From Booklist, Copyright © American Library Association. Used with permission.

ALA Notable Books for Children
Click to search this book in our catalog My Grandma and Me
by Mina Javaherbin

Book list The author reminisces about her grandmother, with whom she spent a childhood in Iran. Short vignettes fondly describe mundane activities: waking up together for namaz (Islamic prayer), collecting bread from the delivery boy, visiting their Christian neighbors next door. Little Mina plays hopscotch with her friend while their grandmothers knit together a usefully inclusive note, as most of the memories revolve around Islamic tradition. Mina helps her grandma craft long, veiling chadors, and during Ramadan she playfully pretends to join in the fasting. Yankey's mixed-media illustrations will transport readers to an idyllic twentieth-century Iran, recalling the style of Persian art, with dusty, muted colors and intricately patterned rugs. A sweet tranquility is evoked in all the elements, touched by a gentle melancholy when Mina and her friend imagine their grandmas together in heaven. While this book presents a relationship in a specific cultural context, a subtle message of interreligious peace and unity shines through, supported by the memories' emotional universality, through which young readers will learn empathy and cultural understanding.--Ronny Khuri Copyright 2019 Booklist

From Booklist, Copyright © American Library Association. Used with permission.

School Library Journal PreS-Gr 2—Grandparents can have an enormous effect on their grandchildren and books that showcase such relationships are always welcome. The Iranian grandmother here has endless patience and love for her little granddaughter. When Grandma swept, the child swept; when Grandma prayed, the girl prayed; and when Grandma cooked, her granddaughter did as well. She follows her around daily, mirroring everything she does. The love and kindness the child receives is satisfying and speaks to the bond between the two characters. Some of their interactions are specific to their culture, such as fasting during Ramadan and donning their chadors and walking together to the mosque. The illustrations are created using a soft, inviting palette that incorporates tile and rug patterns particular to Iran. This book offers both windows and mirrors into a warm and loving familial relationship and will be appreciated by a wide range of young readers. VERDICT A lovely book for anyone looking for intergenerational stories for one-on-one or group sharing.—Joan Kindig, James Madison University, Harrisonburg, VA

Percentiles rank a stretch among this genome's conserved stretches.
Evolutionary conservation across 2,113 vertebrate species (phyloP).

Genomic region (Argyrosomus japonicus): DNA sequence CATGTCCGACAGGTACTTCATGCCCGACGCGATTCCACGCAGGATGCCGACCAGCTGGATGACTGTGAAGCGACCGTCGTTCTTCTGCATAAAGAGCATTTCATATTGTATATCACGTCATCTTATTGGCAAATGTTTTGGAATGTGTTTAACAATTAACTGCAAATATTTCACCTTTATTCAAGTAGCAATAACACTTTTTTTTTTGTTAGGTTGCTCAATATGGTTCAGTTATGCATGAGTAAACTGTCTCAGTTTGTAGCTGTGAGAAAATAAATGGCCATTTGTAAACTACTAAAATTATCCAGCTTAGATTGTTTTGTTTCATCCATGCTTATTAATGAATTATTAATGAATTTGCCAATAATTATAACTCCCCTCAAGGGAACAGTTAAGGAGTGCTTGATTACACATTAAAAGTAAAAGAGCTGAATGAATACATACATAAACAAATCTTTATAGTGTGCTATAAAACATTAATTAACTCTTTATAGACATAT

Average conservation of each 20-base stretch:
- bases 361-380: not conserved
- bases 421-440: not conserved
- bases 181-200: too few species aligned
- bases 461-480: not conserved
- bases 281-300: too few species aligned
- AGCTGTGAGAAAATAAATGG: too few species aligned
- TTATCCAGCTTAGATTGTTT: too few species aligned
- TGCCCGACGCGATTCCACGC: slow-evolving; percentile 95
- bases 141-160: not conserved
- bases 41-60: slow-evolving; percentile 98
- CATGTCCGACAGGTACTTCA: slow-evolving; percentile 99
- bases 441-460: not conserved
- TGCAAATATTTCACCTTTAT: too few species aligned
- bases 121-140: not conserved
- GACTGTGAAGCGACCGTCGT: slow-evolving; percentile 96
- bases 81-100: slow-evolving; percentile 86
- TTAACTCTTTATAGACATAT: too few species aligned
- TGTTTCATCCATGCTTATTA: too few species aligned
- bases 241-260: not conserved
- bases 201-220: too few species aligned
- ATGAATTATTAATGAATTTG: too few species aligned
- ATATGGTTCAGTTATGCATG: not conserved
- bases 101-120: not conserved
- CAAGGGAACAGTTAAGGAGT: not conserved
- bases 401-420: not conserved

(c) Copyright Library Journals LLC, a wholly owned subsidiary of Media Source, Inc. No redistribution permitted.

Publishers Weekly “When I was growing up in Iran, my grandma lived with us. I followed her everywhere. When she swept, I swept. When she cooked, I cooked. When she prayed, I prayed like her, too.” Thus begins Javaherbin’s narrative tribute to her Iranian grandmother, which affectionately sweeps the reader into the heart of their daily relationship. Readers follow along as the two say namaz at dawn, buy bread to share with their neighbors, sew chadors, and share a meal during Ramadan. In blues, roses, and golds, Yankey’s exquisite mixed-media illustrations relay details: Persian designs, dreams of space travel, baskets of bread hoisted from the street. Together, the narrative and images result in a deeply personal story that offers a broader portrait of a tender familial experience. Ages 4–8. (Aug.)

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Kirkus Love, childhood adventures, religion, and tradition are the centerpieces of this book about the author and her late grandmother, with whom she grew up in the same household in pre-revolutionary Iran.The narrator joins her grandmother, whom she loves dearly, in everything as she goes about her day. When grandma sweeps, she does too; when grandma wakes up for prayer at dawn, she does too; and when grandma sews herself a chador, she helps, even if nominally. The delicately lined illustrations gracefully evince both the mundane and the magic in the details of the narrator's everyday life as a child: the boy delivering towers of bread on his bike; Ramadan meals with her grandma, both at home and at the mosque; and playtime with her friend Annette while both of their grandmothers chat, knit blankets, and drink coffee. This sweet story is intermingled naturally with details about Iranian and Islamic traditions and values and supported by such visuals as an easy mix of traditional and Western attire and thoughtful inclusion of Persian design elements. It peaks in a moment of solidarity between the two grandmothers, each praying for the other to go to heaven, but via their different Muslim and Christian religions: a poignant, inclusive note. In its celebration of specific manifestations of universal love, this is highly recommended for families and educators, Muslim and non- alike, looking to teach children about Islam.A deep and beautiful book modeling grandmothers as heroines. (Picture book. 4-9) Copyright Kirkus Reviews, used with permission.